U.S. August auto sales were unexpectedly strong, thanks in part to heavy discounting by the manufacturers, with the industry selling at an annualized pace not seen since early 2006.
General Motors Co. narrowly missed expectations, but held on to the top spot, while Toyota Motor Corp. edged Ford Motor Co. for the second straight month.
The lowest gasoline prices in four years helped GM and Chrysler Group, a unit of Fiat SpA, achieve double-digit gains in sales of full-size pickups, which provide the bulk of profit. But sales of Ford's industry-leading F-Series pickups fell as the automaker began the changeover to an all-new aluminum-bodied version.
With most of the top automakers reporting August sales by midday on Wednesday, Morgan Stanley analyst Adam Jonas said the industry's seasonally adjusted annualized sales rate last month was a higher-than-expected 17.3 million vehicles, well above the 16.6 million forecast from analysts polled by Thomson Reuters. It was the highest rate since 17.6 million in January 2006, according to research firm Autodata.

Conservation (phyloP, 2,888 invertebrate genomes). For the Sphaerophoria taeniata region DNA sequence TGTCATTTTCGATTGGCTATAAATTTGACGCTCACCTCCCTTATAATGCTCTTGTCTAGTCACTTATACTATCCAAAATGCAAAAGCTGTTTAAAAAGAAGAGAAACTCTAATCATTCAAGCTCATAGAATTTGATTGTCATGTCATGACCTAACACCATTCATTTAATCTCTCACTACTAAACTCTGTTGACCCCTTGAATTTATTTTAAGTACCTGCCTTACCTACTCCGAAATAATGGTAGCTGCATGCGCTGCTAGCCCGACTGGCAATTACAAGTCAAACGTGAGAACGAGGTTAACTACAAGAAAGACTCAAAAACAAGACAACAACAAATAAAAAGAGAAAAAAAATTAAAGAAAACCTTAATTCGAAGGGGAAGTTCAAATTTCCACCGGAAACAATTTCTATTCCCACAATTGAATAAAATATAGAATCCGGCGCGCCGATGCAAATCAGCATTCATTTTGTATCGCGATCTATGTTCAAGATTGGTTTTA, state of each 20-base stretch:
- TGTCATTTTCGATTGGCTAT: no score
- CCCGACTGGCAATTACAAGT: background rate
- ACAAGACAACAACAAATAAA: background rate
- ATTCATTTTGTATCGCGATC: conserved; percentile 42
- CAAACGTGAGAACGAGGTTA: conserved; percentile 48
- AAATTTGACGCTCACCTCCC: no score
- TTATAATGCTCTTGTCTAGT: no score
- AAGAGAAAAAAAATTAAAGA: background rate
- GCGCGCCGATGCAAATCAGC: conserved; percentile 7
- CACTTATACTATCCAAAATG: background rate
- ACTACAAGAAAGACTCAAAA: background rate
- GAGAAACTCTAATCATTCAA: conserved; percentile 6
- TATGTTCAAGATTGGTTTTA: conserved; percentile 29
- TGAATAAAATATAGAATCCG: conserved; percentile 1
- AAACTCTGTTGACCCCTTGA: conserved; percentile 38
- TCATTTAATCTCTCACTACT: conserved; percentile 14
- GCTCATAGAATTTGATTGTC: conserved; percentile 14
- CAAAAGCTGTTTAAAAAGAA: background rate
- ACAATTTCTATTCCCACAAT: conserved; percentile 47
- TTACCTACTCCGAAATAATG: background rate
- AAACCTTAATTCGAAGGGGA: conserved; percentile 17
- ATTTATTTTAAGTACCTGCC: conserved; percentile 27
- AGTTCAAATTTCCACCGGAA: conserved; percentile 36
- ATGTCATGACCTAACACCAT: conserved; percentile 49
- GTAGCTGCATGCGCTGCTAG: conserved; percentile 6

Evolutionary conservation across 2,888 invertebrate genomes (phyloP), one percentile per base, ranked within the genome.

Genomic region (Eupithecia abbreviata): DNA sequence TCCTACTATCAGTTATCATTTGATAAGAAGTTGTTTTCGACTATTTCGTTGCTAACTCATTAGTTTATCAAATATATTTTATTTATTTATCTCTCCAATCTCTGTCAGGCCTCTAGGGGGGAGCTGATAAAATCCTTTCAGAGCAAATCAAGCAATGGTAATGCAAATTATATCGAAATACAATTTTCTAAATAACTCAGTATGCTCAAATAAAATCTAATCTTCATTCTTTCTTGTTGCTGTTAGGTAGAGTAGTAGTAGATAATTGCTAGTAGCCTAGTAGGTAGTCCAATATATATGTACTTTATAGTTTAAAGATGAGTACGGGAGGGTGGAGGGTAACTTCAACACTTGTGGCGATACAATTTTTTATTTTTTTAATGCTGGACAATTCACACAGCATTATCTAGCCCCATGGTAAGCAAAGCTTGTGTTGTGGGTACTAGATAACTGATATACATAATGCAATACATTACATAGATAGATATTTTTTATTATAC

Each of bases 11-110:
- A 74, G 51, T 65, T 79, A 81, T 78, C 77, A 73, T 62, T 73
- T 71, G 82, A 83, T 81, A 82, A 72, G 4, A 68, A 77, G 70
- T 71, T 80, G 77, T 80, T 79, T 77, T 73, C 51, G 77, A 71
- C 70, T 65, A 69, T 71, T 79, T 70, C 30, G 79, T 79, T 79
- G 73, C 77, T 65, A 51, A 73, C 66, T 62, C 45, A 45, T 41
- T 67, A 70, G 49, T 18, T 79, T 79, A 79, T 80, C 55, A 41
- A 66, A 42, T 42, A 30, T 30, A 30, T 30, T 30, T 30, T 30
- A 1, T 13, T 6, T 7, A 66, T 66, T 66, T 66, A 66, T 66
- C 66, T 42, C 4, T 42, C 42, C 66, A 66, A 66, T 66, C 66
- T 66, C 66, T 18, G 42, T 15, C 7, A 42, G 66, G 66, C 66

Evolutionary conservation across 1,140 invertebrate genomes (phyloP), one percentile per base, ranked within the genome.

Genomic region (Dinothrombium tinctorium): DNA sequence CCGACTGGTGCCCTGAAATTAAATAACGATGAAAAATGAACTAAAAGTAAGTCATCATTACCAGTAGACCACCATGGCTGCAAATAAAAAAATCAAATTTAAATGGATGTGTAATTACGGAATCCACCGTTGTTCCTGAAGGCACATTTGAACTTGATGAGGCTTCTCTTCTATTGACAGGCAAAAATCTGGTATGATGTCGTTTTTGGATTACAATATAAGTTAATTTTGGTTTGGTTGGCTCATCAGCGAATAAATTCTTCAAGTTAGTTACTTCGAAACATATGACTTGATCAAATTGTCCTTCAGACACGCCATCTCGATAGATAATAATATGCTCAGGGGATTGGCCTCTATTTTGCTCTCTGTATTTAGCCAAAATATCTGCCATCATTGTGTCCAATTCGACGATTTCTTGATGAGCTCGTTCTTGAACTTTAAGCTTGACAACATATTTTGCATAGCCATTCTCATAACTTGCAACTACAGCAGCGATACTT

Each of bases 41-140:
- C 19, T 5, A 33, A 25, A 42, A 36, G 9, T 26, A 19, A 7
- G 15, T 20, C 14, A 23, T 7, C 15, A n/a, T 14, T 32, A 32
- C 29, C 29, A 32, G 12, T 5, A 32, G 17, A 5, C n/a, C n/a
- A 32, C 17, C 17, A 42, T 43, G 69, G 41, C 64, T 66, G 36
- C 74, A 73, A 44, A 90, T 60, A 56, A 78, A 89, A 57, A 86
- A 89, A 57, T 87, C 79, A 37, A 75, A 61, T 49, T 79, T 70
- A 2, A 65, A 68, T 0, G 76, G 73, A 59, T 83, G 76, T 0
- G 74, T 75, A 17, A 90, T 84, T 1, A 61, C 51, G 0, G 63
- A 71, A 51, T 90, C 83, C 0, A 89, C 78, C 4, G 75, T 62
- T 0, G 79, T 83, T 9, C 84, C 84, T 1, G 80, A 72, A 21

"The industry had its best August in over a decade, with sales topping 1.5 million vehicles," observed Bill Fay, Toyota Division group vice president.
Auto sales are an early indicator of consumer demand as the industry accounts for one-fifth of all U.S. retail spending.
GM sales fell 1.2 percent to 272,423 vehicles; analysts had expected 272,734. Toyota was up 6.3 percent to 246,100, beating the forecast of 225,973. Ford was up 0.4 percent to 222,174, against the expectation of 216,991.
Chrysler showed a 20 percent gain, to 198,379, compared with a forecast of 185,072, while Nissan Motor Co. Ltd. was up 11.5 percent to 134,388, versus an expectation of 123,855.
Korean automaker Hyundai Motor Co. said August sales were up 5.9 percent to 70,003. Volkswagen was down 12.8 percent to 35,181.
Incentive spending by the industry last month climbed from a year ago, to an average $2,772 per vehicle, but declined slightly from July, according to research firm TrueCar.com. Virtually all major automakers except Nissan boosted discounts from a year ago.
Research firm Edmunds.com said August sales were helped by a higher percentage of zero-interest dealer-financed loans.
Transaction prices in August averaged $32,495, driven by strong sales of pickups and full-size SUVs, according to research firm Kelley Blue Book.
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